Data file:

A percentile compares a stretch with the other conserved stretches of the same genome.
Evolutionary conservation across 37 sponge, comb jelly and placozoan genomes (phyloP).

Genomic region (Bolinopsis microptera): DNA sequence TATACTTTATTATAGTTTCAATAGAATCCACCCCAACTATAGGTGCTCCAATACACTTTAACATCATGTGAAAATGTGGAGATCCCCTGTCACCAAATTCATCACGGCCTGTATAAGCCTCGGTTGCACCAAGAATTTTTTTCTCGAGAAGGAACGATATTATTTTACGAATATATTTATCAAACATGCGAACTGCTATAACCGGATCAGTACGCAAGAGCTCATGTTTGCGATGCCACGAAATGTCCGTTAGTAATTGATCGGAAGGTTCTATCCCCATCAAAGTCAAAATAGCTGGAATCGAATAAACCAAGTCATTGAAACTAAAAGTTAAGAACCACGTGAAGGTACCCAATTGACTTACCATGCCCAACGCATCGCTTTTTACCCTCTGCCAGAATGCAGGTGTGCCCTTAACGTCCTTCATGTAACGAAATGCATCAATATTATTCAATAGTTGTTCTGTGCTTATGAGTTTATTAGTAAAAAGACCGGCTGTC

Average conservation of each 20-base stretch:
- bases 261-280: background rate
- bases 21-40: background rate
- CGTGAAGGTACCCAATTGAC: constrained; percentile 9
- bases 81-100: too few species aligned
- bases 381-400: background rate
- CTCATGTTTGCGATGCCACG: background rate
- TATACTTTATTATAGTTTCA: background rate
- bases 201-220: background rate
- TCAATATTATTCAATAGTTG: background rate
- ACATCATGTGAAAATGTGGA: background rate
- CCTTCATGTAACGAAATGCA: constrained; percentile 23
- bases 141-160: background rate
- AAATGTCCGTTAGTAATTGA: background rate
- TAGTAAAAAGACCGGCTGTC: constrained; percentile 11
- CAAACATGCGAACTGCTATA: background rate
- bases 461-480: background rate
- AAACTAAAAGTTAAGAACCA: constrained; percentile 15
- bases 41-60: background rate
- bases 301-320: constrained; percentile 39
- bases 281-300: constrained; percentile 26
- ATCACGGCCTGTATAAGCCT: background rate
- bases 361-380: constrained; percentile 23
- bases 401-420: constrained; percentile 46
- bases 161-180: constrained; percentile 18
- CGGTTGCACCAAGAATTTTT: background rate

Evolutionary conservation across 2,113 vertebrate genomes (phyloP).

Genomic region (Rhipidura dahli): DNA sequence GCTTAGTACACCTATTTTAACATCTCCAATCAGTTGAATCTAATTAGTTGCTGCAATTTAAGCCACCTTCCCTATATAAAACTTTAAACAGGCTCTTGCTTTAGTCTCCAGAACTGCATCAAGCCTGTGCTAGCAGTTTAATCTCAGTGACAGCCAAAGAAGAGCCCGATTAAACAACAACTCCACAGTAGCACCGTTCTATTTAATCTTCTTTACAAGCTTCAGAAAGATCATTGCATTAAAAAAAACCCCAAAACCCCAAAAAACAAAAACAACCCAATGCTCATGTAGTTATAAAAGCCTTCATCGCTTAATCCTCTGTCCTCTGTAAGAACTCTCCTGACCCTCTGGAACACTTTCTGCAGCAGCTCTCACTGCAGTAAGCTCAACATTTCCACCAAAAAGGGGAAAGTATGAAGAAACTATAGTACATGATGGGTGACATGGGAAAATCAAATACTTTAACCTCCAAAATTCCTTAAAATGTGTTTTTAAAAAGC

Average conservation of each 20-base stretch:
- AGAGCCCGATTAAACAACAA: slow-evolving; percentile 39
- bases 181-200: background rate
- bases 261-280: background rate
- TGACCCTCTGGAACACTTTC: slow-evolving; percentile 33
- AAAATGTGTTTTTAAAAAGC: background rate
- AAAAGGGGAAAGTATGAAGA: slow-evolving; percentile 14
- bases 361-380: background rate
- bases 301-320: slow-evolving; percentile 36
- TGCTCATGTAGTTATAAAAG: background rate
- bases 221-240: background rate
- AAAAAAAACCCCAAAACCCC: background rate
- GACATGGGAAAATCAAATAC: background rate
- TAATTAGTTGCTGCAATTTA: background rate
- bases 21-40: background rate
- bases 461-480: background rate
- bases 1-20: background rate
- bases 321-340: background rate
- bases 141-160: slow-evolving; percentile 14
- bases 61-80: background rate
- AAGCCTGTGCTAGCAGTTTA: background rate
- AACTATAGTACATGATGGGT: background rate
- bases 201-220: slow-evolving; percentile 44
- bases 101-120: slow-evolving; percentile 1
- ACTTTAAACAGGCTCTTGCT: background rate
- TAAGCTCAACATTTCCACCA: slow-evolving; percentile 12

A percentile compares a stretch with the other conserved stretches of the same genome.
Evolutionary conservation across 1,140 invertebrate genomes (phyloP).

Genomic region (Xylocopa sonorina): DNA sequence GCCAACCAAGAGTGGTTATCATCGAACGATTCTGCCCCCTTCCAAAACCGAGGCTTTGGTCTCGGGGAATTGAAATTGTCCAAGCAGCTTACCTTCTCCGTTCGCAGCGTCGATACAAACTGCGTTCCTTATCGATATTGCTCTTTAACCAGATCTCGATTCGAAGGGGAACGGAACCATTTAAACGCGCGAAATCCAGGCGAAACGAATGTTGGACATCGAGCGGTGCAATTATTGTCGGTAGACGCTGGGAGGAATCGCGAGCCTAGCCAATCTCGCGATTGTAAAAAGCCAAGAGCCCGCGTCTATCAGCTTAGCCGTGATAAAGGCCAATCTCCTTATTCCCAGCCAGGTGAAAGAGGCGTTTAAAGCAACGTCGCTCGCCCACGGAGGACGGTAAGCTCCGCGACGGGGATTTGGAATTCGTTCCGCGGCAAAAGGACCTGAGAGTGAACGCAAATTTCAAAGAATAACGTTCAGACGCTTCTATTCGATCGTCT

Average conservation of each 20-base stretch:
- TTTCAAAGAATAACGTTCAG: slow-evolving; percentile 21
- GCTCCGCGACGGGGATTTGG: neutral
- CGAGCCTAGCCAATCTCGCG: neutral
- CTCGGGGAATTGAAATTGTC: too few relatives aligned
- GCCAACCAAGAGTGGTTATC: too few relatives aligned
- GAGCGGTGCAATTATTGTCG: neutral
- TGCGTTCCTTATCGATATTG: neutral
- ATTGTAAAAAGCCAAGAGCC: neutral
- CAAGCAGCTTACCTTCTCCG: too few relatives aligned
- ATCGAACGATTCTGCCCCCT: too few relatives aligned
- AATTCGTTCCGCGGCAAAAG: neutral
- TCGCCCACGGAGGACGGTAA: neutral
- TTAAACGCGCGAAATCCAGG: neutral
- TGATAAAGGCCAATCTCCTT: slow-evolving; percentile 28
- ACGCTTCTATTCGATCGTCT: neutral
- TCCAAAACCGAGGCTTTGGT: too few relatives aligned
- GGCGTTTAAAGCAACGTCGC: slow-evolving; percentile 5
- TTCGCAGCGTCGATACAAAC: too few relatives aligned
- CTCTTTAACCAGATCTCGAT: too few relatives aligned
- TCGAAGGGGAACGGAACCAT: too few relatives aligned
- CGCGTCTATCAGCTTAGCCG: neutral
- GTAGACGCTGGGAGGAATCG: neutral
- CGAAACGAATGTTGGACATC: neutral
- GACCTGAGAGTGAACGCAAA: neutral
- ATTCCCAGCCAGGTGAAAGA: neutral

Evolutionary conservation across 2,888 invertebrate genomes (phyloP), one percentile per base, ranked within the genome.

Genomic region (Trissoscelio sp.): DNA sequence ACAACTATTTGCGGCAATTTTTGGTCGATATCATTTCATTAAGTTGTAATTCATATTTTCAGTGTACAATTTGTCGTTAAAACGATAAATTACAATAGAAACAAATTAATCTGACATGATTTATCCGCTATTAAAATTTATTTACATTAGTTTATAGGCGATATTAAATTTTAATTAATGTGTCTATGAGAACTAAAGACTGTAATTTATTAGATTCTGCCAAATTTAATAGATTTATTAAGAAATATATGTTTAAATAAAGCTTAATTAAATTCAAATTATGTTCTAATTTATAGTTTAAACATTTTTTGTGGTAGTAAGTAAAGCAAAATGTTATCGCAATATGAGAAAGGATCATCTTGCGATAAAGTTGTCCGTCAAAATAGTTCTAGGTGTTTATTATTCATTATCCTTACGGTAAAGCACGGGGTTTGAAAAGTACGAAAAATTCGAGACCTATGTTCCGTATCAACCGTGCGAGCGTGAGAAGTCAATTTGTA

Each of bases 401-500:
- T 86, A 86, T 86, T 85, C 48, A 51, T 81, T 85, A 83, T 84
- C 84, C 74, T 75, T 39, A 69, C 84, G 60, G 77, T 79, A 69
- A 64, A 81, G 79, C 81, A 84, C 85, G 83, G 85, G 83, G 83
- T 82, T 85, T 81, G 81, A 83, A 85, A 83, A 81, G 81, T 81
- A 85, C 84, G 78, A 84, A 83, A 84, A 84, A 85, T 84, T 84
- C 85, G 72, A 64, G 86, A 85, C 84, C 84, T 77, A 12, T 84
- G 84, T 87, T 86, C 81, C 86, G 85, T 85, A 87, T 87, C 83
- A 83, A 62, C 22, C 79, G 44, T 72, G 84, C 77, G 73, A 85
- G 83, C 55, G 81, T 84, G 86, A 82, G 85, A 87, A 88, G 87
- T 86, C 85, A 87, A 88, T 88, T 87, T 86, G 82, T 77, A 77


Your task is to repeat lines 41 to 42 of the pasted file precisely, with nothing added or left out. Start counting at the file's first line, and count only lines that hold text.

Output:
- TGCTCATGTAGTTATAAAAG: background rate
- bases 221-240: background rate